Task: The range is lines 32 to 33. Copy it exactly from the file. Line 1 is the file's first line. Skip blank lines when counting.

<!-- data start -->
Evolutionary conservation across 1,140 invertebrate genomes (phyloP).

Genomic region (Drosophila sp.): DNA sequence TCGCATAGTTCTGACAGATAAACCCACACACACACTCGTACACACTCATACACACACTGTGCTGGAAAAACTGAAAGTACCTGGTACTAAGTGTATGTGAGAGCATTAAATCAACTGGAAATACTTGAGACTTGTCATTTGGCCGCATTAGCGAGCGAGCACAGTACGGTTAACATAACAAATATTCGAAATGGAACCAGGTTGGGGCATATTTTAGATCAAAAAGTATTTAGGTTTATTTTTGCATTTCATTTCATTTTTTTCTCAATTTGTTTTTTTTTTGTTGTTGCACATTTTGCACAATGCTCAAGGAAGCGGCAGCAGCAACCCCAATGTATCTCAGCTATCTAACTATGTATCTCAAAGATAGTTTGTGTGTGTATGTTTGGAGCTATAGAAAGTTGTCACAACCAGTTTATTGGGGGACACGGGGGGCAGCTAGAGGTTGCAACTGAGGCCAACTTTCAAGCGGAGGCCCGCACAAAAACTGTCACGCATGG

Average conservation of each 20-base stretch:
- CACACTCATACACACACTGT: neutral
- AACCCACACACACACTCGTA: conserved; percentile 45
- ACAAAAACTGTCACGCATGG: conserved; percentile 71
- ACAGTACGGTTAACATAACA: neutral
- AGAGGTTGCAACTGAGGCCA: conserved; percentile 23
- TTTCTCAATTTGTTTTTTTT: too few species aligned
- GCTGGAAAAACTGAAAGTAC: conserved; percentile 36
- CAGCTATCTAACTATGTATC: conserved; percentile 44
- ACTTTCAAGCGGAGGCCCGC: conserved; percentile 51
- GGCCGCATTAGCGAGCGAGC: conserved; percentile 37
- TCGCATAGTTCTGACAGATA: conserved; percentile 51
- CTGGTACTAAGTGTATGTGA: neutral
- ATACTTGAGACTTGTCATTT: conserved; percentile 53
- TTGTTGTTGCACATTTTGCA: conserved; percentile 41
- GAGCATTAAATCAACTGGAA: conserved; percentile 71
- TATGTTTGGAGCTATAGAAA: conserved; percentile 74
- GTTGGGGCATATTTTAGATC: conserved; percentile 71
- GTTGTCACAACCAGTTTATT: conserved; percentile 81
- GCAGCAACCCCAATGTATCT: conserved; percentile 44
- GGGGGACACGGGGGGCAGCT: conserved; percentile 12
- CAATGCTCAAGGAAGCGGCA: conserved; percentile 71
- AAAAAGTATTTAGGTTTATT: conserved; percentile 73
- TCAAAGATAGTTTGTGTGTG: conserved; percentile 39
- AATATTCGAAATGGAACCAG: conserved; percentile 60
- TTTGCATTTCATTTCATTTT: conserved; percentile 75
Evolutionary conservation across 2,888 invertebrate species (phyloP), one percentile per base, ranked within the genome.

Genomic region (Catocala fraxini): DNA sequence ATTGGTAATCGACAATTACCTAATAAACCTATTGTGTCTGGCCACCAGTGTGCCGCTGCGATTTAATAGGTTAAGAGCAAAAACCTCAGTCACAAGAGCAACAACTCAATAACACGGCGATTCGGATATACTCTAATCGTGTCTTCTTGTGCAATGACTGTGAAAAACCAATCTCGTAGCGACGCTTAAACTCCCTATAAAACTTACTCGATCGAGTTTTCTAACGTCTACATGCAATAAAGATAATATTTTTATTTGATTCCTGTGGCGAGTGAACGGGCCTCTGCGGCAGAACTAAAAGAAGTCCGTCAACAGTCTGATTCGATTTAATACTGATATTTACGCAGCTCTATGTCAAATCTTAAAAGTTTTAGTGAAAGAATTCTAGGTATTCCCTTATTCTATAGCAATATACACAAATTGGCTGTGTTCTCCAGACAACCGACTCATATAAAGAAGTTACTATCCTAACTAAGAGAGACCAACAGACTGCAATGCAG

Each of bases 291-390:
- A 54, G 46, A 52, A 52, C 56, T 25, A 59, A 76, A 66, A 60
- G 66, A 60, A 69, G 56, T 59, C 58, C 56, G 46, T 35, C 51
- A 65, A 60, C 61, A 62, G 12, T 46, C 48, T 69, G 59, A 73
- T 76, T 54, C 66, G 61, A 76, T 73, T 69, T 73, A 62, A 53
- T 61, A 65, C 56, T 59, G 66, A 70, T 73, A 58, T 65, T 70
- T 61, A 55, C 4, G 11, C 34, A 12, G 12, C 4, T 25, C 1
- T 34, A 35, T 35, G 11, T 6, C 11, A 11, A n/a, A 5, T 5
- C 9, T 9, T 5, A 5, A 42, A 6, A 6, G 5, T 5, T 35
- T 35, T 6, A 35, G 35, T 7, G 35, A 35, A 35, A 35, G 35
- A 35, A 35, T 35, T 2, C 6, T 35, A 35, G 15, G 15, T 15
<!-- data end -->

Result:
- A 54, G 46, A 52, A 52, C 56, T 25, A 59, A 76, A 66, A 60
- G 66, A 60, A 69, G 56, T 59, C 58, C 56, G 46, T 35, C 51